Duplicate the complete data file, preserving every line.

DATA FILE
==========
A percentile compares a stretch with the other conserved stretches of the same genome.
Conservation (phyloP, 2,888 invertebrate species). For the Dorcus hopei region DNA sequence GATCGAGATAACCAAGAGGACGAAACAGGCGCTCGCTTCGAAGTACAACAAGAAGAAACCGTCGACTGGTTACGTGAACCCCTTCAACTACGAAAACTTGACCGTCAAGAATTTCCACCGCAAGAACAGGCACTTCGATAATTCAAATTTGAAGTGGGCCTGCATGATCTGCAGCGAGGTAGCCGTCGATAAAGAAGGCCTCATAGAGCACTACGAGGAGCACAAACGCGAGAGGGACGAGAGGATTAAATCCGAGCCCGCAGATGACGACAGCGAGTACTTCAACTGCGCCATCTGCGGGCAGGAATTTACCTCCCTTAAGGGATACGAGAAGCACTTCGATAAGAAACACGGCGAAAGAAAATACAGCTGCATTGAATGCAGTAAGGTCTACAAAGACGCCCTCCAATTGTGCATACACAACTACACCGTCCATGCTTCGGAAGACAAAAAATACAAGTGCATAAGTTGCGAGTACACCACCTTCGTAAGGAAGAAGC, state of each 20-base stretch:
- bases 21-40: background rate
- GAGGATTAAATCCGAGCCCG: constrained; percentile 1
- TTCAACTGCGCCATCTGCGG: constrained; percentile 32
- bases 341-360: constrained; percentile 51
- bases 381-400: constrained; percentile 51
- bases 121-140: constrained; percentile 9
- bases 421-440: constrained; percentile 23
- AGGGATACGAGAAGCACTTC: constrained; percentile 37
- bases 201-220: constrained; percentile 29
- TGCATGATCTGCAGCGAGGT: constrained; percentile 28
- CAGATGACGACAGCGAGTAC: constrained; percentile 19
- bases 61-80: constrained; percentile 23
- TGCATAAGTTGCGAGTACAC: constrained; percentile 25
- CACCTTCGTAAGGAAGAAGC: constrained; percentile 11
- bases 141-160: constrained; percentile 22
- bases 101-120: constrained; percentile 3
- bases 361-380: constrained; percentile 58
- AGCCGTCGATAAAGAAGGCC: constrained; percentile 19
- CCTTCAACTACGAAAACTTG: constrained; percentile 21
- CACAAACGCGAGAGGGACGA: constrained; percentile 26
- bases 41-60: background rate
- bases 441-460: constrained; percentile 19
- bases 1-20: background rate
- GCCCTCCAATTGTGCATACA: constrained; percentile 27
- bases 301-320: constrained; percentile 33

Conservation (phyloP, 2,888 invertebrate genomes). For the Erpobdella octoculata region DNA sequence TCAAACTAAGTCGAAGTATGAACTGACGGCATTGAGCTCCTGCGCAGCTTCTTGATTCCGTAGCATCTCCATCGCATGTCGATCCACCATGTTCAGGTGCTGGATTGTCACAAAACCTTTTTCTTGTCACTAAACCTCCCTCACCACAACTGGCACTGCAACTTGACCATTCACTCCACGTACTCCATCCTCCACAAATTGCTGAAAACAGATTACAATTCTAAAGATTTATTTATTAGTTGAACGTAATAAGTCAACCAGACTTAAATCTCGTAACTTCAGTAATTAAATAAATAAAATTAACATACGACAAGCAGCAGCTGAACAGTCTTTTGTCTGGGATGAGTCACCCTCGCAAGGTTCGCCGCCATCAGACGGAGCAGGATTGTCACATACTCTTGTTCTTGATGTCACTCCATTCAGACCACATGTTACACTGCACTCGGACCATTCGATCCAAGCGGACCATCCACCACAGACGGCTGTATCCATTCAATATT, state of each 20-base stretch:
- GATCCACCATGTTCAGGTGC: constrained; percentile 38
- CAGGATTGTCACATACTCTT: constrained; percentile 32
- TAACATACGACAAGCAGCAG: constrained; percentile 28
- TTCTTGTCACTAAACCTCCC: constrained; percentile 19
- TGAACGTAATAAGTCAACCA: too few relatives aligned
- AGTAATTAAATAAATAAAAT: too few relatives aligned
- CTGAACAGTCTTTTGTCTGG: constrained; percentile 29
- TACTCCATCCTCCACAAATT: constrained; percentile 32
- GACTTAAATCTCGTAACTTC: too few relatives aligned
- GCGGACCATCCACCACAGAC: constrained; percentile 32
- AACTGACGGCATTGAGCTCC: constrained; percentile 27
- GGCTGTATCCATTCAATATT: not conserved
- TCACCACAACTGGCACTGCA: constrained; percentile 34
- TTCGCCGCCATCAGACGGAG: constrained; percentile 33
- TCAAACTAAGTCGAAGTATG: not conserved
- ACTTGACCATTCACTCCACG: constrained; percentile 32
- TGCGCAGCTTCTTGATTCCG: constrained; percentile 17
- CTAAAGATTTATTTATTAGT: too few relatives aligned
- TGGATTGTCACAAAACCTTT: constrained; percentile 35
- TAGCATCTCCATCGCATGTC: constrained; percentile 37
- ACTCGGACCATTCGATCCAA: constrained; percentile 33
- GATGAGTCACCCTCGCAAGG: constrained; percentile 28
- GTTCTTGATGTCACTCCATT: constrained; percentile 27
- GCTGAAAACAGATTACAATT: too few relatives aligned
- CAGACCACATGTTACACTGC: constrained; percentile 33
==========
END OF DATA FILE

A percentile compares a stretch with the other conserved stretches of the same genome.
Conservation (phyloP, 2,888 invertebrate species). For the Dorcus hopei region DNA sequence GATCGAGATAACCAAGAGGACGAAACAGGCGCTCGCTTCGAAGTACAACAAGAAGAAACCGTCGACTGGTTACGTGAACCCCTTCAACTACGAAAACTTGACCGTCAAGAATTTCCACCGCAAGAACAGGCACTTCGATAATTCAAATTTGAAGTGGGCCTGCATGATCTGCAGCGAGGTAGCCGTCGATAAAGAAGGCCTCATAGAGCACTACGAGGAGCACAAACGCGAGAGGGACGAGAGGATTAAATCCGAGCCCGCAGATGACGACAGCGAGTACTTCAACTGCGCCATCTGCGGGCAGGAATTTACCTCCCTTAAGGGATACGAGAAGCACTTCGATAAGAAACACGGCGAAAGAAAATACAGCTGCATTGAATGCAGTAAGGTCTACAAAGACGCCCTCCAATTGTGCATACACAACTACACCGTCCATGCTTCGGAAGACAAAAAATACAAGTGCATAAGTTGCGAGTACACCACCTTCGTAAGGAAGAAGC, state of each 20-base stretch:
- bases 21-40: background rate
- GAGGATTAAATCCGAGCCCG: constrained; percentile 1
- TTCAACTGCGCCATCTGCGG: constrained; percentile 32
- bases 341-360: constrained; percentile 51
- bases 381-400: constrained; percentile 51
- bases 121-140: constrained; percentile 9
- bases 421-440: constrained; percentile 23
- AGGGATACGAGAAGCACTTC: constrained; percentile 37
- bases 201-220: constrained; percentile 29
- TGCATGATCTGCAGCGAGGT: constrained; percentile 28
- CAGATGACGACAGCGAGTAC: constrained; percentile 19
- bases 61-80: constrained; percentile 23
- TGCATAAGTTGCGAGTACAC: constrained; percentile 25
- CACCTTCGTAAGGAAGAAGC: constrained; percentile 11
- bases 141-160: constrained; percentile 22
- bases 101-120: constrained; percentile 3
- bases 361-380: constrained; percentile 58
- AGCCGTCGATAAAGAAGGCC: constrained; percentile 19
- CCTTCAACTACGAAAACTTG: constrained; percentile 21
- CACAAACGCGAGAGGGACGA: constrained; percentile 26
- bases 41-60: background rate
- bases 441-460: constrained; percentile 19
- bases 1-20: background rate
- GCCCTCCAATTGTGCATACA: constrained; percentile 27
- bases 301-320: constrained; percentile 33

Conservation (phyloP, 2,888 invertebrate genomes). For the Erpobdella octoculata region DNA sequence TCAAACTAAGTCGAAGTATGAACTGACGGCATTGAGCTCCTGCGCAGCTTCTTGATTCCGTAGCATCTCCATCGCATGTCGATCCACCATGTTCAGGTGCTGGATTGTCACAAAACCTTTTTCTTGTCACTAAACCTCCCTCACCACAACTGGCACTGCAACTTGACCATTCACTCCACGTACTCCATCCTCCACAAATTGCTGAAAACAGATTACAATTCTAAAGATTTATTTATTAGTTGAACGTAATAAGTCAACCAGACTTAAATCTCGTAACTTCAGTAATTAAATAAATAAAATTAACATACGACAAGCAGCAGCTGAACAGTCTTTTGTCTGGGATGAGTCACCCTCGCAAGGTTCGCCGCCATCAGACGGAGCAGGATTGTCACATACTCTTGTTCTTGATGTCACTCCATTCAGACCACATGTTACACTGCACTCGGACCATTCGATCCAAGCGGACCATCCACCACAGACGGCTGTATCCATTCAATATT, state of each 20-base stretch:
- GATCCACCATGTTCAGGTGC: constrained; percentile 38
- CAGGATTGTCACATACTCTT: constrained; percentile 32
- TAACATACGACAAGCAGCAG: constrained; percentile 28
- TTCTTGTCACTAAACCTCCC: constrained; percentile 19
- TGAACGTAATAAGTCAACCA: too few relatives aligned
- AGTAATTAAATAAATAAAAT: too few relatives aligned
- CTGAACAGTCTTTTGTCTGG: constrained; percentile 29
- TACTCCATCCTCCACAAATT: constrained; percentile 32
- GACTTAAATCTCGTAACTTC: too few relatives aligned
- GCGGACCATCCACCACAGAC: constrained; percentile 32
- AACTGACGGCATTGAGCTCC: constrained; percentile 27
- GGCTGTATCCATTCAATATT: not conserved
- TCACCACAACTGGCACTGCA: constrained; percentile 34
- TTCGCCGCCATCAGACGGAG: constrained; percentile 33
- TCAAACTAAGTCGAAGTATG: not conserved
- ACTTGACCATTCACTCCACG: constrained; percentile 32
- TGCGCAGCTTCTTGATTCCG: constrained; percentile 17
- CTAAAGATTTATTTATTAGT: too few relatives aligned
- TGGATTGTCACAAAACCTTT: constrained; percentile 35
- TAGCATCTCCATCGCATGTC: constrained; percentile 37
- ACTCGGACCATTCGATCCAA: constrained; percentile 33
- GATGAGTCACCCTCGCAAGG: constrained; percentile 28
- GTTCTTGATGTCACTCCATT: constrained; percentile 27
- GCTGAAAACAGATTACAATT: too few relatives aligned
- CAGACCACATGTTACACTGC: constrained; percentile 33